- The Cowboys again ran more playaction passes with 20+ yards-to-go (six) than with 1-4 yards-to-go (four).
2009 Comparison: Five playaction passes with 20+ yards-to-go; four with 1-4 yards-to-go
Analysis: For the life of me, I cannot figure out why Garrett calls playaction passes in such obvious passing situations. It isn’t as if the Cowboys have been successful on them, averaging just 4.5 yards-per-pass. Again, the consistency here is astounding to me.
- Only 24 of the 109 total playaction passes came with less than 10 yards-to-go. That’s just 22.0 percent.
2009 Comparison: 19.8 percent
Analysis: I feel like I’m stating the obvious in claiming that someone who has watched football for only a week would realize that, perhaps, more than one-fifth of a team’s playaction passes should come with less than 10 yards-to-go.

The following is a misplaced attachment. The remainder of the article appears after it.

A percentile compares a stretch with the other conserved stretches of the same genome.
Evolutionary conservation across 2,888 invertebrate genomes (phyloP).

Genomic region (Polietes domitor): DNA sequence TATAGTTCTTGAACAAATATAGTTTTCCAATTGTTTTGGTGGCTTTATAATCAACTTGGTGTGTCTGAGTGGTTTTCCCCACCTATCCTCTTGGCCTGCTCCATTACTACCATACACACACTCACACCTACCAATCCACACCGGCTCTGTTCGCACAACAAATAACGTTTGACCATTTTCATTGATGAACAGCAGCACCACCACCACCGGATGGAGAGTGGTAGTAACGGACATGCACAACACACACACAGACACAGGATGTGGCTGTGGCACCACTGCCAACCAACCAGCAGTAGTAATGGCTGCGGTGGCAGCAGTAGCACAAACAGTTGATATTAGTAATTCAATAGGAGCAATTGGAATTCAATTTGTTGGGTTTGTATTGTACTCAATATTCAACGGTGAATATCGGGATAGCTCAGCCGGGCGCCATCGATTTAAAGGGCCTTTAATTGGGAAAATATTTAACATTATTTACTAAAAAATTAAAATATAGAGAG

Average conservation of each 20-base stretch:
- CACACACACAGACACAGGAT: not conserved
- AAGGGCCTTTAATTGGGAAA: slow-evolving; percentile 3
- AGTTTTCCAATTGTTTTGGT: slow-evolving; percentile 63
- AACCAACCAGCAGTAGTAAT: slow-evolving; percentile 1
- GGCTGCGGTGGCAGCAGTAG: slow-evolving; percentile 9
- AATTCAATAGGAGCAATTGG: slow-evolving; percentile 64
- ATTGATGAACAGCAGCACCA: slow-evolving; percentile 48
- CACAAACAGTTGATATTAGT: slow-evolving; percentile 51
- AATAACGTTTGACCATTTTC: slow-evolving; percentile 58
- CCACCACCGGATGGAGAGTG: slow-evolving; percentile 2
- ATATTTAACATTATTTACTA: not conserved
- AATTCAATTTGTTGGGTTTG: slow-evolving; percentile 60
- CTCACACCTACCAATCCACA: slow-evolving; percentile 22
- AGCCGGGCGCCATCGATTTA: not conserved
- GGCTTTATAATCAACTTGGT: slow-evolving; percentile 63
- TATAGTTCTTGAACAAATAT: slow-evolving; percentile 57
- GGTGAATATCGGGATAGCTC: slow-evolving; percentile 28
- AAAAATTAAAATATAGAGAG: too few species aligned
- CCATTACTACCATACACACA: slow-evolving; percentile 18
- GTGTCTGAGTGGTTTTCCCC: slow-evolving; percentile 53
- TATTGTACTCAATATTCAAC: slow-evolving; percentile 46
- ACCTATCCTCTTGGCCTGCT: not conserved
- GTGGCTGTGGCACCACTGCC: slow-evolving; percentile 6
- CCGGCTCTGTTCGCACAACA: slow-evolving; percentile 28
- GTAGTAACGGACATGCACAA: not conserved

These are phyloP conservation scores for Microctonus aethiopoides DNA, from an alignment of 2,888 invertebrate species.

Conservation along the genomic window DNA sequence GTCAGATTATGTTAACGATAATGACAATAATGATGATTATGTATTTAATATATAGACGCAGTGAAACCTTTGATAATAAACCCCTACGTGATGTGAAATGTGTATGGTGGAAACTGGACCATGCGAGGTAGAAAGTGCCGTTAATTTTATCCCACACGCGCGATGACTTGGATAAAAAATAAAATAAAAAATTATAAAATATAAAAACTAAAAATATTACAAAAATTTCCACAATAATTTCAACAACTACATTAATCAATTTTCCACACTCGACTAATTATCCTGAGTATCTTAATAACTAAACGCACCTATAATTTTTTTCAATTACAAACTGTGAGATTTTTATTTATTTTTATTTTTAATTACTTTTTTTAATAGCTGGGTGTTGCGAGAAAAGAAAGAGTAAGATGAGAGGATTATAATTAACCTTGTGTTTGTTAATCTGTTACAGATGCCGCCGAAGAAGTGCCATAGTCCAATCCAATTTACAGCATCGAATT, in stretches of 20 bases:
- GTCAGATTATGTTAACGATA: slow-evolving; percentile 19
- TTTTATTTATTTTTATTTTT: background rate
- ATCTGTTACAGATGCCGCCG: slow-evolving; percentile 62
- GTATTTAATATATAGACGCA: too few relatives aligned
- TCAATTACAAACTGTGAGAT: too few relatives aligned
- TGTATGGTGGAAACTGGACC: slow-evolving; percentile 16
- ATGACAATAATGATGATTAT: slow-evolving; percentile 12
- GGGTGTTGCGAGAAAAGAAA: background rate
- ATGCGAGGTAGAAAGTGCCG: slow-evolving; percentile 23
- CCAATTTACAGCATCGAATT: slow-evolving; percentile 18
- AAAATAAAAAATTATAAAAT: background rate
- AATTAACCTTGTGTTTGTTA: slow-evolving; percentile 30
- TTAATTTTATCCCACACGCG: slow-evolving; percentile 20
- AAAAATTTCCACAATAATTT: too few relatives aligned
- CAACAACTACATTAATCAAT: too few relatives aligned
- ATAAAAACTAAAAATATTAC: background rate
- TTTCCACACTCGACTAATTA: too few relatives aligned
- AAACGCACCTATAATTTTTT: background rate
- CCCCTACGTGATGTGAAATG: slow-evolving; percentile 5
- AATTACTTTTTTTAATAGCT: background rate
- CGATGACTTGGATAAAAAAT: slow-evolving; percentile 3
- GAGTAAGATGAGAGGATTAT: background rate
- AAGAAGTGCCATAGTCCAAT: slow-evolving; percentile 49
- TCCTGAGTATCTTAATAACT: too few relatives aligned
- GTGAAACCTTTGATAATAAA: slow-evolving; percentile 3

Spread vs. Tight
The other playaction study I published this offseason broke down the Cowboys’ playaction passes from spread and tight formations. I noticed that, contrary to my prediction, the ‘Boys were far more successful on playaction looks from spread formations, averaging over four more yards-per-attempt in 2010.
I’m still not entirely sure why we see these numbers. It’s possible that a small sample size is at work, although the large discrepancy in passing efficiency seems to make the 53 play sample size a bit more valuable.